Wednesday, July 30, 2008

You Know It Won't Happen

Via BoingBoing, a link to Radley Balko's "A Few Questions for Barack Obama." Read them! Here's one example:
In your autobiography, you admit to using marijuana and cocaine in high school and college. Yet you largely support the federal drug war — a change from several years ago when you said you'd be open to decriminalizing marijuana. Would Barack Obama be where he is today if he had been arrested in college for using drugs? Doesn't the fact that you and our current president (who has all but admitted to prior drug use) have risen to such high stature suggest that the worst thing about illicit drugs is not the drugs themselves, but what the government will do to you if you're caught?
I hold no hope these questions, or their pale imitations, will ever be presented to Obama, especially in any debates. The networks have already been caught being used and abused by the Democrats with planted questions.

They are already sympathetic to Obama. Look at this report of his reception by a group of reporters. The Commercial Appeal's Wendi Thomas was there and this is what she had to say:
Yes, many of us are journalists who try to keep secret our political leanings. But many in the room were students. Or PR professionals. Or invited guests from Chicago with no ties to the media.

You’ll hear no scrutiny of how many white journalists applaud when McCain shows up (he was invited but did not attend UNITY). Still, the UNITY president, Karen Lincoln Michel, felt it necessary to deliver a warning.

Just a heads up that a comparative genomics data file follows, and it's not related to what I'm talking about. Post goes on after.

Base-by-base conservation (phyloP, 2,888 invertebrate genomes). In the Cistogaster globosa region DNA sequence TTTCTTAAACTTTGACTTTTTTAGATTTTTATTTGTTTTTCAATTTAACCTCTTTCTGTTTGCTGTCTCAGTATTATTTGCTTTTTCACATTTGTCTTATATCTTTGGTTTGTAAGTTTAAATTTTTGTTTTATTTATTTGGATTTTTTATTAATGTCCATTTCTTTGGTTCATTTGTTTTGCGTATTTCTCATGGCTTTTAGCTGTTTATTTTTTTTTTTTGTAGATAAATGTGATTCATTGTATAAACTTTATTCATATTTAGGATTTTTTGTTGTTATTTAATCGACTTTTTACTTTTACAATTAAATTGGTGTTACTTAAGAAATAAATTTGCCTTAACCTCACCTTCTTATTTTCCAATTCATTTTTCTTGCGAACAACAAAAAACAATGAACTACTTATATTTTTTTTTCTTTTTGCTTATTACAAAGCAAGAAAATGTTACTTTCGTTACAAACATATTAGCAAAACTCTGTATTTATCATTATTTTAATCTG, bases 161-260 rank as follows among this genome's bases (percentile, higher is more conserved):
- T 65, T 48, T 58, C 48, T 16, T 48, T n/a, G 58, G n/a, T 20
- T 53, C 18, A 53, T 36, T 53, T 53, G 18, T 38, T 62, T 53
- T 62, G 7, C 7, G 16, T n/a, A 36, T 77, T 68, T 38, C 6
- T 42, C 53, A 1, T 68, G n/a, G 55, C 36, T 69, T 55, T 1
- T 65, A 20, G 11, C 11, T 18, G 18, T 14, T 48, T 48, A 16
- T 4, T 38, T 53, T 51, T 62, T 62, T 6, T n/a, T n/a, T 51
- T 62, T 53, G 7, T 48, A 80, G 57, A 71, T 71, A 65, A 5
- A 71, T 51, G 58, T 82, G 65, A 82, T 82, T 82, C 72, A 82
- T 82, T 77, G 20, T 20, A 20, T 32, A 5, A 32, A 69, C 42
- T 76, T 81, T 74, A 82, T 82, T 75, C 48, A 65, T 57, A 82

“This is a live event on CNN,” Michel told the audience just before Obama took the stage, “The whole world is watching.”

Watching to see if we’d applaud, and if we did, if we’d do so too enthusiastically. As if our silence is proof of our professional pledge of objectivity and clapping means we’re Obamaniacs.

Thing is, I can be quiet on the outside and jumping for joy on the inside. Most black folk who work in corporate America have mastered what W.E.B. DuBois called “two-ness,” this deft dance between who we are and who white America wants us to be.

“I would ask that I am treated like other candidates in terms of expectations,” Obama said, and with that, summed up the trials and tribulations of many of us who labor to represent our communities accurately in predominately white newsrooms — even in predominately black cities.

So no, I didn’t clap. On the outside. I know how to be two in one, how to deal with the double-consciousness of which DuBois wrote.

But on the inside, I was beaming. And no number of lectures can dampen my pride, if only at the historic essence of the moment.
After all, donations that can be identified as coming from media workers favor Democrats 100 to 1!

So, no, I don't expect those folks to behave indifferently and even-handedly. How can they? And I don't expect those great questions -- and their counterparts for McCain -- to be asked. Ain't gonna happen.

By the way, read the comments in the BoingBoing post. It's amusing to no end to watch the lefties who make up a majority of BB's readership tie themselves up in knots over this. Great questions ... but, but, but....

INSTANT UPDATE: But wait! There's more.

Dana Milbank has a piece in yesterday's Washington Post where he expresses some of the peeve of the reporting classes that Obama isn't treating them with the proper intimacy: